The Evergreen Bride is Book 3 in The 12 Brides of Christmas novella series. As I am reading through these delightful Christmas stories I am thinking of how perfect they are for the end of a busy day spent shopping, baking, wrapping gifts, etc. Each novel is the perfect length to curl up with by the fire or under a cozy throw and relax for an hour or so by losing yourself in a sweet Christmas romance.

Several factors in The Evergreen Bride contribute to its theme. Samuel describes Annabelle’s eyes as Evergreen, the story is set in the evergreen forest of Mississippi, and Samuel’s work involves cutting those very trees for lumber.

All Annabelle wants for Christmas is to get away from all that green and to experience a white Christmas with her cousin’s family in Illinois. Although Samuel has declared his intentions, he is concerned that Annabelle will find another man in Illinois and stay there. A special gift may very well turn the tide.

The Evergreen Bride is another special offering in The 12 Brides of Christmas series. If the first three books are any indication, this entire series will be well worth my time.

This book was provided for review by Shiloh Run Studios.


Mississippian Annabelle Denson dreams of visiting cousins in Illinois and seeing a white Christmas. In the face of her excitement, Samuel Frazier hides his growing affection for her behind a quiet smile and a carpenter’s lathe. Samuel starts to worry that if she goes, Annabelle won’t return. Can he convince her to stay?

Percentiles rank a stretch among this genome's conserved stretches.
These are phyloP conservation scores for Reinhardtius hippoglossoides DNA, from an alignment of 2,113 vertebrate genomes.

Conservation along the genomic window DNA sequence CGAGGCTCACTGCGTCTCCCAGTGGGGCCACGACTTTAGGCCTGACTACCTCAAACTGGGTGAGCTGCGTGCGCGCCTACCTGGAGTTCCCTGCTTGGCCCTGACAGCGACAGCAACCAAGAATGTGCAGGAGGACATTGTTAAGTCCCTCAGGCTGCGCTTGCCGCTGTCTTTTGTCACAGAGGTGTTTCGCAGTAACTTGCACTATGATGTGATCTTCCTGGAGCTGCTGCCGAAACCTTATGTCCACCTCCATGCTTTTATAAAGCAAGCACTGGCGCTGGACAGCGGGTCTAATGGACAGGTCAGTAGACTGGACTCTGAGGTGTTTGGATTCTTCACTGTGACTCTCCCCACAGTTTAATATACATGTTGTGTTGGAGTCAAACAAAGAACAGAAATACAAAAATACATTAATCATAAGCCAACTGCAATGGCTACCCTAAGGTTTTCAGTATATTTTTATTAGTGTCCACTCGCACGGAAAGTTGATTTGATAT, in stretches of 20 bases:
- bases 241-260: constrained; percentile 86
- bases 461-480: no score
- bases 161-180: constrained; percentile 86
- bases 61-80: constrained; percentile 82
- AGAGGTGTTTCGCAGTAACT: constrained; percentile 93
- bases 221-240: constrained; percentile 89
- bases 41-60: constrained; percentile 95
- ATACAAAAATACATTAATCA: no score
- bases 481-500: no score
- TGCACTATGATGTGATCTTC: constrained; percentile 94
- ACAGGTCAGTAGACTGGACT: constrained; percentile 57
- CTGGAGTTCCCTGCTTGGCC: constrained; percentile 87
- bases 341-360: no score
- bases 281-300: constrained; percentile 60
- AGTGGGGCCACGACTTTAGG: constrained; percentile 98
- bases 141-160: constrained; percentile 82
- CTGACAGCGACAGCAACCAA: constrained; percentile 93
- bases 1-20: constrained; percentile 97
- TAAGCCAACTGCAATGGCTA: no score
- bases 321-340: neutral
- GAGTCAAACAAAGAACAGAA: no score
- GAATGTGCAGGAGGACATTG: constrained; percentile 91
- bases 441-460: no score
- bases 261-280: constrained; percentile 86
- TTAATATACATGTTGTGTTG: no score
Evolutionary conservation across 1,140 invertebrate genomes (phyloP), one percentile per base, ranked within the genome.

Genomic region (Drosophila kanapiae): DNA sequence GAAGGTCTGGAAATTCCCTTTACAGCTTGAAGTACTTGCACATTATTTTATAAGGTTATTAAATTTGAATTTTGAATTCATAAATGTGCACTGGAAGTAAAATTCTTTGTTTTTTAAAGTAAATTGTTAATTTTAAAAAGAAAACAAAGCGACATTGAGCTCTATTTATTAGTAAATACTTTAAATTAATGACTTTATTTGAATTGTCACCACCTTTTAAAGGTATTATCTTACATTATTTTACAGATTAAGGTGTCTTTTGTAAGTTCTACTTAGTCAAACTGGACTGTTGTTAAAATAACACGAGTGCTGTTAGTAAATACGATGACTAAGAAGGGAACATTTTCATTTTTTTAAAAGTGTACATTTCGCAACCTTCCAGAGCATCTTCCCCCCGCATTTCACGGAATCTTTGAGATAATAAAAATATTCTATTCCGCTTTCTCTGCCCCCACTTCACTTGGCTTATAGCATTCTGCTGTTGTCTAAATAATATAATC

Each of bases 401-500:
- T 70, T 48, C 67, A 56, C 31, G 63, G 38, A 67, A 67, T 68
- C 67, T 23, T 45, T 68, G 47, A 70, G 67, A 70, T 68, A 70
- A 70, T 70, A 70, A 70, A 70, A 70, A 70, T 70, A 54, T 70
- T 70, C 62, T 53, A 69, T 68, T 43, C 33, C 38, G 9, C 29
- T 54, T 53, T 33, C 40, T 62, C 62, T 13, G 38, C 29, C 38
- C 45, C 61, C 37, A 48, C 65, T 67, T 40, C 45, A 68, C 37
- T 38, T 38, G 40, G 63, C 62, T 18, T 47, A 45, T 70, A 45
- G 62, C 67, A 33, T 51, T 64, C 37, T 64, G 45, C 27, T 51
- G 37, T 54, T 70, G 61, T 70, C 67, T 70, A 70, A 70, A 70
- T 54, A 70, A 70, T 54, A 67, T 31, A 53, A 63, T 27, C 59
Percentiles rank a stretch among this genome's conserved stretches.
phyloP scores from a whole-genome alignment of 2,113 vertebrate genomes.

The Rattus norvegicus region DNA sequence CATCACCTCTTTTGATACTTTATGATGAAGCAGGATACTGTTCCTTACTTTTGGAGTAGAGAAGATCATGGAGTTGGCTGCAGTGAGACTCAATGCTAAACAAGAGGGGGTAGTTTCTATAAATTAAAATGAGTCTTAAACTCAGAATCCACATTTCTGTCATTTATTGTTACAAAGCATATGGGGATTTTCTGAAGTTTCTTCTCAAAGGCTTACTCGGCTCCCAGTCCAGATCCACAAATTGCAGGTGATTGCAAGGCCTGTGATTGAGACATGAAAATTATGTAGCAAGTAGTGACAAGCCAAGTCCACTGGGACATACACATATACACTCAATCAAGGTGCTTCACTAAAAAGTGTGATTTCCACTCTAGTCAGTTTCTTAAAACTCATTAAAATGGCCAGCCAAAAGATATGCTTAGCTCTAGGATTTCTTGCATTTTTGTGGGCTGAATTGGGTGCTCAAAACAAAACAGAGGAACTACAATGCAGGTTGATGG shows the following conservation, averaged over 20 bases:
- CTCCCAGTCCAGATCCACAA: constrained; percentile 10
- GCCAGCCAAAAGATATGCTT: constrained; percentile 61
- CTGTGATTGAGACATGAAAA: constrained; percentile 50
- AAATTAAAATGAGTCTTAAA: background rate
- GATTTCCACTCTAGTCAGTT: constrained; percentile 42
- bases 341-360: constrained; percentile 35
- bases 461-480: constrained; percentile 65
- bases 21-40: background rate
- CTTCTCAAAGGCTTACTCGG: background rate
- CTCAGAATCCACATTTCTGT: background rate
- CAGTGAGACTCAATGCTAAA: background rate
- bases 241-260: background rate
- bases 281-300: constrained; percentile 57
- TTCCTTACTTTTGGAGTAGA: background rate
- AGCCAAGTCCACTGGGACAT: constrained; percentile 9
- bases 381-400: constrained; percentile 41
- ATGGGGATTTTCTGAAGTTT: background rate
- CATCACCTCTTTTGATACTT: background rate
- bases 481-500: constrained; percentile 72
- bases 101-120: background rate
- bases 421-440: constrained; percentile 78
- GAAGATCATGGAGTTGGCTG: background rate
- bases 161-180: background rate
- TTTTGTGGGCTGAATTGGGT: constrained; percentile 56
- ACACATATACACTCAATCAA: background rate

More About The Evergreen Bride by Pam Hillman:

When Pam saw the list of proposed titles for the series, she jumped on The Evergreen Bride as her title. “I knew immediately the story would be set in my home state of Mississippi, which is an evergreen state. We rarely have snow and even in the middle of winter, we still have a lot of greenery,” thus the heroine’s trip to see a white Christmas with her own eyes. She chose her time period from local history:

“As more and more families settled in Mississippi in the mid-to-late 1800?s, it created a need for homes out of the most valuable resource available: miles and miles of virgin pine forests. Logging crews and sawmills sprang up all over the south as the need for lumber increased.”

Set near where she lives in those same piney woods, The Evergreen Bride tells the tale of a struggling sawmill owner who falls in love with a woman desiring a white Christmas in 1887. Will he get a chance to propose if she’s leaving for Illinois?

Christmas celebrations have changed over the years, Pam noted. “Christmas in the rural south in the late 1800?s wasn’t a lot of fluff and expensive presents. When families couldn’t afford to buy presents, they often made them. And many times, these handmade presents were treasured way beyond anything store bought.” You’ll have to read The Evergreen Bride to discover what gift the heroine received! Most of Pam’s family live nearby, and the celebration begins at Thanksgiving and continues through New Year’s. The Evergreen Bride is close to Pam’s heart in several ways.

“I was raised about a mile from Sipsey Creek, and even though the characters, the Sipsey Creek school and church, and the exact location are fictional, I drew from the area even as I pictured it the way it was in 1887.” She laughed, “other than being separated by a little over one hundred years, a few more gadgets that make life easier,” she lives in the area where her story was set.

Who is Pam Hillman?

Pam HillmanAward-winning author Pam Hillman writes inspirational fiction set in the turbulent times of the American West and the Gilded Age. Her debut novel, Stealing Jake, was a finalist in the International Digital Awards and the 2013 EPIC eBook Awards.

Pam is the financial officer/assistant director of American Christian Fiction Writers. She lives with her family in Mississippi. Pam blogs on the sixteenth of the month for Heroes, Heroines, and History.

For more about Pam, visit her webpage You can also find her on Facebook and Twitter